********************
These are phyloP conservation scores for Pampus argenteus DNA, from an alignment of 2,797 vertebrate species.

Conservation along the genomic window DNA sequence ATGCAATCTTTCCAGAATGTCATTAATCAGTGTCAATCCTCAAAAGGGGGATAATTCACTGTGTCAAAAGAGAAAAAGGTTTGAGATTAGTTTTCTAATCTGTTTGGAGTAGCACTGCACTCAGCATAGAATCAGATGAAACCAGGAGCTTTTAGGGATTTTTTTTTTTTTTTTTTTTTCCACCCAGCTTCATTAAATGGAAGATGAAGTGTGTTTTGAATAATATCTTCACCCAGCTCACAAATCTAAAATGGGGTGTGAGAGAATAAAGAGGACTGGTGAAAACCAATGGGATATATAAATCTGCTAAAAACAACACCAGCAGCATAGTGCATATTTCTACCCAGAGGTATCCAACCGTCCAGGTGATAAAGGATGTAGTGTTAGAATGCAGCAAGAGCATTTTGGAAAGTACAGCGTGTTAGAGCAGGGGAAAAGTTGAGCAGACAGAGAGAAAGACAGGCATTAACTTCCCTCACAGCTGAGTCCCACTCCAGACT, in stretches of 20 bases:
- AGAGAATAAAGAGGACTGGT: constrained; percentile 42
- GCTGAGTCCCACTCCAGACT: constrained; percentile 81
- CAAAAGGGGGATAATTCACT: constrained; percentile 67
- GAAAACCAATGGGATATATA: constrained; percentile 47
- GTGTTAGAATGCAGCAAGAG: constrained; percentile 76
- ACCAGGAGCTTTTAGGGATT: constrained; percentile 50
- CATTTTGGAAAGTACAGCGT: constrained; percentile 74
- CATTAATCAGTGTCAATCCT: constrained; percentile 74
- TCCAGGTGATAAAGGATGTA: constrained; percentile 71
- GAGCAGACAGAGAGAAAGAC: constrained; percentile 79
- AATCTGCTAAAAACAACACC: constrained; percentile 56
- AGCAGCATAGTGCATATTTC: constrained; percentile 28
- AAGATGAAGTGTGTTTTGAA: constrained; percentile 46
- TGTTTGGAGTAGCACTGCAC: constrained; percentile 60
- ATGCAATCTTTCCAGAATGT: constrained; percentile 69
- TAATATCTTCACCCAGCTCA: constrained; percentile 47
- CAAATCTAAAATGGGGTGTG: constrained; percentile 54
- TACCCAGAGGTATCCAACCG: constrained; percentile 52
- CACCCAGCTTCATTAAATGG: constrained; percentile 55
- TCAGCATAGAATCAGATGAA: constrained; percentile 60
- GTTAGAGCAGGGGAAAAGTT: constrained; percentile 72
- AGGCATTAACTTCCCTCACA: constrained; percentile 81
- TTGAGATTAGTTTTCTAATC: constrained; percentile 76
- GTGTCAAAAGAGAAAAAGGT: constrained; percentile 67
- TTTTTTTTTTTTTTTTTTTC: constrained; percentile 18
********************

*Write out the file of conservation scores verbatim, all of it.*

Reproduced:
These are phyloP conservation scores for Pampus argenteus DNA, from an alignment of 2,797 vertebrate species.

Conservation along the genomic window DNA sequence ATGCAATCTTTCCAGAATGTCATTAATCAGTGTCAATCCTCAAAAGGGGGATAATTCACTGTGTCAAAAGAGAAAAAGGTTTGAGATTAGTTTTCTAATCTGTTTGGAGTAGCACTGCACTCAGCATAGAATCAGATGAAACCAGGAGCTTTTAGGGATTTTTTTTTTTTTTTTTTTTTCCACCCAGCTTCATTAAATGGAAGATGAAGTGTGTTTTGAATAATATCTTCACCCAGCTCACAAATCTAAAATGGGGTGTGAGAGAATAAAGAGGACTGGTGAAAACCAATGGGATATATAAATCTGCTAAAAACAACACCAGCAGCATAGTGCATATTTCTACCCAGAGGTATCCAACCGTCCAGGTGATAAAGGATGTAGTGTTAGAATGCAGCAAGAGCATTTTGGAAAGTACAGCGTGTTAGAGCAGGGGAAAAGTTGAGCAGACAGAGAGAAAGACAGGCATTAACTTCCCTCACAGCTGAGTCCCACTCCAGACT, in stretches of 20 bases:
- AGAGAATAAAGAGGACTGGT: constrained; percentile 42
- GCTGAGTCCCACTCCAGACT: constrained; percentile 81
- CAAAAGGGGGATAATTCACT: constrained; percentile 67
- GAAAACCAATGGGATATATA: constrained; percentile 47
- GTGTTAGAATGCAGCAAGAG: constrained; percentile 76
- ACCAGGAGCTTTTAGGGATT: constrained; percentile 50
- CATTTTGGAAAGTACAGCGT: constrained; percentile 74
- CATTAATCAGTGTCAATCCT: constrained; percentile 74
- TCCAGGTGATAAAGGATGTA: constrained; percentile 71
- GAGCAGACAGAGAGAAAGAC: constrained; percentile 79
- AATCTGCTAAAAACAACACC: constrained; percentile 56
- AGCAGCATAGTGCATATTTC: constrained; percentile 28
- AAGATGAAGTGTGTTTTGAA: constrained; percentile 46
- TGTTTGGAGTAGCACTGCAC: constrained; percentile 60
- ATGCAATCTTTCCAGAATGT: constrained; percentile 69
- TAATATCTTCACCCAGCTCA: constrained; percentile 47
- CAAATCTAAAATGGGGTGTG: constrained; percentile 54
- TACCCAGAGGTATCCAACCG: constrained; percentile 52
- CACCCAGCTTCATTAAATGG: constrained; percentile 55
- TCAGCATAGAATCAGATGAA: constrained; percentile 60
- GTTAGAGCAGGGGAAAAGTT: constrained; percentile 72
- AGGCATTAACTTCCCTCACA: constrained; percentile 81
- TTGAGATTAGTTTTCTAATC: constrained; percentile 76
- GTGTCAAAAGAGAAAAAGGT: constrained; percentile 67
- TTTTTTTTTTTTTTTTTTTC: constrained; percentile 18